Inside the Future Reality Lab at New York University, there is a cart with 50 headsets on it. It sits by a 10-by-10-foot square that's sometimes used as a motion-capture stage for the lab's offshoot startup Parallux and its ambitious projects in VR and XR (cross reality). The team's latest effort is Cave, which premiered at the Tribeca Film Festival's Immersive Arcade, and uses what Parallux is calling "a new shared XR technology."
Named MASS (Mass Audience Synchronization Solution), the technology enables large-scale shared experiences in AR and VR, so people can see and hear each other in virtual worlds. So far, VR projects have generally been limited to about a handful of people at once, but Parallux has its sights set on far larger numbers. Cave can host up to 16 viewers concurrently, although Tribeca Film Festival's senior programmer Loren Hammonds told me the team actually managed to place 30 people in the experience during a test.
Gallery: The Cave social VR | 4 Photos
Gallery: The Cave social VR | 4 Photos
Parallux's chief creative officer Kris Layng said, "We came up with this idea for Cave, which we thought was the solution to a lot of problems that are in this emerging industry right now."
The first issue: You can't scale in VR experiences yet, he said. Existing systems aren't capable enough to handle the massive throughput needed for many people simultaneously. There also isn't yet a way to individually manage members of a large audience in VR. To counter these issues, CEO Sebastien Herscher spent about five years perfecting a system that uses data compression and management that only sends critical information "in a manner that's built to scale up."
Because of this inability to scale, the team believes virtual experiences are alienating and isolating. With MASS, though, the team feels encouraged by the level of interaction they're seeing between audience members. A Parallux representative recalls that at their exhibit in the festival's Arcade, a father with his two children was pleasantly surprised. "He asked, 'You mean I can see my kids inside?'"
Cave is proof that MASS works. It's a short animated film that transports you to 10,000 BC. The surrounding walls are covered in shamanistic murals. A young woman struggles with a decision she has to make, and seeks guidance from the spirit world. The viewer has no part to play; you're simply an onlooker. But there is a surprise encounter (I won't spoil it for you) that immediately draws everyone's attention to one spot. In both the real and virtual worlds, you'll see audience members turn their heads to look -- my colleague Devindra was on my right as we watched this together, and seeing his generic avatar swivel its head around was amusing.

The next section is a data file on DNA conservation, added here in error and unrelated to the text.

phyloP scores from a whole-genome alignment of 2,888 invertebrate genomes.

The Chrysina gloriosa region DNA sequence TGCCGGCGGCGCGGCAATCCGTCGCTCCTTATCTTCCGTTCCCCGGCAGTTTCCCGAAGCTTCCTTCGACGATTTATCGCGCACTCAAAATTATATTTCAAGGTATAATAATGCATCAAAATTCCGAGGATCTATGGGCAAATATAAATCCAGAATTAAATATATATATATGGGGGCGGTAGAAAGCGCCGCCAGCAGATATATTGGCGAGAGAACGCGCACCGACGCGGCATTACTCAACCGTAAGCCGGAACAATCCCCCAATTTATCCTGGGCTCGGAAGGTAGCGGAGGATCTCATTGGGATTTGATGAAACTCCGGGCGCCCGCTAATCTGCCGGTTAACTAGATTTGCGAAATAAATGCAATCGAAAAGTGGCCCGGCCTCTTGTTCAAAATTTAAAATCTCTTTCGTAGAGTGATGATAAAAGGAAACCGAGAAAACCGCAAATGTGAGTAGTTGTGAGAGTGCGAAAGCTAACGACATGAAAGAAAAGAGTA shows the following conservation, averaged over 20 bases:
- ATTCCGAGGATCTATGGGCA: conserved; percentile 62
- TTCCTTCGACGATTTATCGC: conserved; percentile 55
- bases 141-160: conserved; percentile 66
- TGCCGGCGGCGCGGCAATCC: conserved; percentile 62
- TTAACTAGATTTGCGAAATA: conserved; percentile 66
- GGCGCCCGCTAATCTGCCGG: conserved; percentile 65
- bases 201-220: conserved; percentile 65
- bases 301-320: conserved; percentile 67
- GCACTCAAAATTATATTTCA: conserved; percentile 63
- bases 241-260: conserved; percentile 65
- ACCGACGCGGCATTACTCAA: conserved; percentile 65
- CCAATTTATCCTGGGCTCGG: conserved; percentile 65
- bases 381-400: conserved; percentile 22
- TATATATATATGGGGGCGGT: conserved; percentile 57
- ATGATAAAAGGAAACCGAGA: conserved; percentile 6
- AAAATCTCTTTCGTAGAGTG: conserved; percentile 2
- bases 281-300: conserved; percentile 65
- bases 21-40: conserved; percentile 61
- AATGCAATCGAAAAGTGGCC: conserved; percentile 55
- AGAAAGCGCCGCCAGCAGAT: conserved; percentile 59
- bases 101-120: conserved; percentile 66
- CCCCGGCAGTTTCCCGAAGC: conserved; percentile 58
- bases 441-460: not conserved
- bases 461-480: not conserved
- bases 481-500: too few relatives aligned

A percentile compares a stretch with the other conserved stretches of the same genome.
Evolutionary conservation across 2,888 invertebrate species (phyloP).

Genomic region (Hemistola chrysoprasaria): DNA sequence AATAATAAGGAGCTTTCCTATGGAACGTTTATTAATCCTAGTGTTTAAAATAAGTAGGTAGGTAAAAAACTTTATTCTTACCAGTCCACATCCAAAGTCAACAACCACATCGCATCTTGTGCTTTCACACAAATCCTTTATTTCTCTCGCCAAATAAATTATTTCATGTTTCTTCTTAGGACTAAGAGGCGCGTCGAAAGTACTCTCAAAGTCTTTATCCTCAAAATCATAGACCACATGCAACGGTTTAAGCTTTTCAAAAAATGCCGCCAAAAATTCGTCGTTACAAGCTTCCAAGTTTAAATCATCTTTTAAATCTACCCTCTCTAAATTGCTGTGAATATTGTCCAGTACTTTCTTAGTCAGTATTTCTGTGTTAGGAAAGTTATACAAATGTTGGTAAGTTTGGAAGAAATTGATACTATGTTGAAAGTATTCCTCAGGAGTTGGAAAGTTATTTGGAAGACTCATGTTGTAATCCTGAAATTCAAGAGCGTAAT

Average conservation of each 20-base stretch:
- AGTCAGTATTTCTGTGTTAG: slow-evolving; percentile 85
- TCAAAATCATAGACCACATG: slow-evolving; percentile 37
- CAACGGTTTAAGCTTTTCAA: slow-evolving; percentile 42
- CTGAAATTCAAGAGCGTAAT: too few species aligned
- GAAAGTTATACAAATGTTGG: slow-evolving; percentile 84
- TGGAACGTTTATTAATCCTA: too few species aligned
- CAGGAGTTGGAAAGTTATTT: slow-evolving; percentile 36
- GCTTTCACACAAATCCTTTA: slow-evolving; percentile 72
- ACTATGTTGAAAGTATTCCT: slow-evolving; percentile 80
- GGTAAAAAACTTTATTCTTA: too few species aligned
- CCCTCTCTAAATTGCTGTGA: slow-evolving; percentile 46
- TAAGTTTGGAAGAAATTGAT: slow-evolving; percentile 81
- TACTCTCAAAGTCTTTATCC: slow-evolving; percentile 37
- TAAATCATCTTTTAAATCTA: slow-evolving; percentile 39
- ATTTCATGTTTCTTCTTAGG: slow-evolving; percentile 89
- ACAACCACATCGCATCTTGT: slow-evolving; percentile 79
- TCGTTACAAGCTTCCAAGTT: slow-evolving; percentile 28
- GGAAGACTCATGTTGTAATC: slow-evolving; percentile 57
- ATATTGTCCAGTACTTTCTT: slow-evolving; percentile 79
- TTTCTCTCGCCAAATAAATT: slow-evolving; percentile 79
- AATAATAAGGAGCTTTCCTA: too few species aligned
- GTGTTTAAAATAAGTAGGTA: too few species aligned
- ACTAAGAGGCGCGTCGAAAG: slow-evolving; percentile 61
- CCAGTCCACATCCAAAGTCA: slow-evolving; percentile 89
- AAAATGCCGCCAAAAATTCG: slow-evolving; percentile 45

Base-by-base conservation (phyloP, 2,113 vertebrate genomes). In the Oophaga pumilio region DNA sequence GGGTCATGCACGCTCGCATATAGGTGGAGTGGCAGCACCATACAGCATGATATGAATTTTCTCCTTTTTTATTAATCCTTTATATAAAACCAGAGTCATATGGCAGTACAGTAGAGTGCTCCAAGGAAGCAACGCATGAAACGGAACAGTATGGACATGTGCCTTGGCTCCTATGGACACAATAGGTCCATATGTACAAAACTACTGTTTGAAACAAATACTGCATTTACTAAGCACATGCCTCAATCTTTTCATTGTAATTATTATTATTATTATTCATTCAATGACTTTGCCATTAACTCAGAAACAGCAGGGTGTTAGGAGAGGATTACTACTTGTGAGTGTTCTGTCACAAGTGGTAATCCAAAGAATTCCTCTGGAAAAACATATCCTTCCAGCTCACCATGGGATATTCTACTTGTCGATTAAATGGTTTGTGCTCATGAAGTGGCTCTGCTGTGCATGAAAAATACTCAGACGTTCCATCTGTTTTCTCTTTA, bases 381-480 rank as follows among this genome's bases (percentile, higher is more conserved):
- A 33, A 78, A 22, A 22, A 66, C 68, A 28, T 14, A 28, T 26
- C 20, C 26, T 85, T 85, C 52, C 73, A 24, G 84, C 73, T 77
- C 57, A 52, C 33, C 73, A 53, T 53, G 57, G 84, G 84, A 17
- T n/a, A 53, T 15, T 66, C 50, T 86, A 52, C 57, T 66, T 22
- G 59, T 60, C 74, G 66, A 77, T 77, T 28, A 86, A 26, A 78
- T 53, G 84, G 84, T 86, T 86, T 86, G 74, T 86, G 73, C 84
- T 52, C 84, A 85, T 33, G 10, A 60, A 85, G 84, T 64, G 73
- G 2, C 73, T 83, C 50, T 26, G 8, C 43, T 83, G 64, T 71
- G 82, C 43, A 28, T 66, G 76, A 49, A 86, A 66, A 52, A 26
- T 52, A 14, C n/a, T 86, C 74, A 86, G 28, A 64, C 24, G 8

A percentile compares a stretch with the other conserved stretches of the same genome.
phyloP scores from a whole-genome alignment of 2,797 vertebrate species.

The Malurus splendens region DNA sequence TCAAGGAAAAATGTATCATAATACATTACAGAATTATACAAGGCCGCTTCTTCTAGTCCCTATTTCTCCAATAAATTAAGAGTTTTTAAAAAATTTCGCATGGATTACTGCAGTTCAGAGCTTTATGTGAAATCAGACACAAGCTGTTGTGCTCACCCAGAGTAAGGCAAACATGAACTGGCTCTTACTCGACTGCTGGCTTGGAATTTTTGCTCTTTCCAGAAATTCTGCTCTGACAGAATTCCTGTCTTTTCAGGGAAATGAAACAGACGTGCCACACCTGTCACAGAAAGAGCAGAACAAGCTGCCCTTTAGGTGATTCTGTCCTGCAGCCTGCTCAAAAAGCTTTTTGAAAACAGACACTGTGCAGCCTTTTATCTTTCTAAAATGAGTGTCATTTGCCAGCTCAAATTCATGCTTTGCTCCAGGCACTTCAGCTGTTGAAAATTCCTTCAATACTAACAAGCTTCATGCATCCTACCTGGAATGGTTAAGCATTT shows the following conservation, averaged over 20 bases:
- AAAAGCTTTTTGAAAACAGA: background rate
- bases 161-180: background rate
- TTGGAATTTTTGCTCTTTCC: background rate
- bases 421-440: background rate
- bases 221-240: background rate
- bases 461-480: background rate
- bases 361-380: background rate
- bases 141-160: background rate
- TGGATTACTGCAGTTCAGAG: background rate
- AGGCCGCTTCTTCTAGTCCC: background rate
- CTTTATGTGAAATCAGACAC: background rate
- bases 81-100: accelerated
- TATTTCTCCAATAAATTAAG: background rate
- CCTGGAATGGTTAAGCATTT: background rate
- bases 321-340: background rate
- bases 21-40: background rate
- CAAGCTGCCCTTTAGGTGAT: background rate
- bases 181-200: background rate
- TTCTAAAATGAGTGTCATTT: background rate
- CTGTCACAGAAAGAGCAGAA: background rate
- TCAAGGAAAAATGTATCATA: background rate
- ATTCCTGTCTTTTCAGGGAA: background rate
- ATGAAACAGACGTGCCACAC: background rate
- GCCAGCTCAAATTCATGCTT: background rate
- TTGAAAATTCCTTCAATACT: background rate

In technical demos, Parallux saw the effect its technology had on viewers. "People were holding hands, whispering to each other; doing things that you would expect people to do at the cinema or a theater," said the company's COO, Gabe Zetter. "But they were all in a shared virtual environment."
The demonstration appeared simple, though, frankly, it could use better animation. Even so, as a proof of concept Cave is compelling. Not only can you interact with a large group of people inside a virtual world, but the creators also have the ability to customize your virtual point of view. In another demo, Herscher placed Devindra and I at different spots in the cave, facing each other instead. With more work, Parallux could have even greater control over individual viewer storylines, even.
The implications here are massive. Imagine going to the theaters not to watch a movie but to be part of a VR experience with 49 other people. With the slow adoption of headsets in consumers' homes, location-based and group VR is more likely to reach a mass audience, at least for the short term. Instead of having people wait in line to put on a headset for a solo adventure that lasts just a few minutes, we could take part in longer, larger scale events. Parallux has ambitious goals. As Herscher said, "We're not at all stopping at 50, we're aiming to go much larger than that."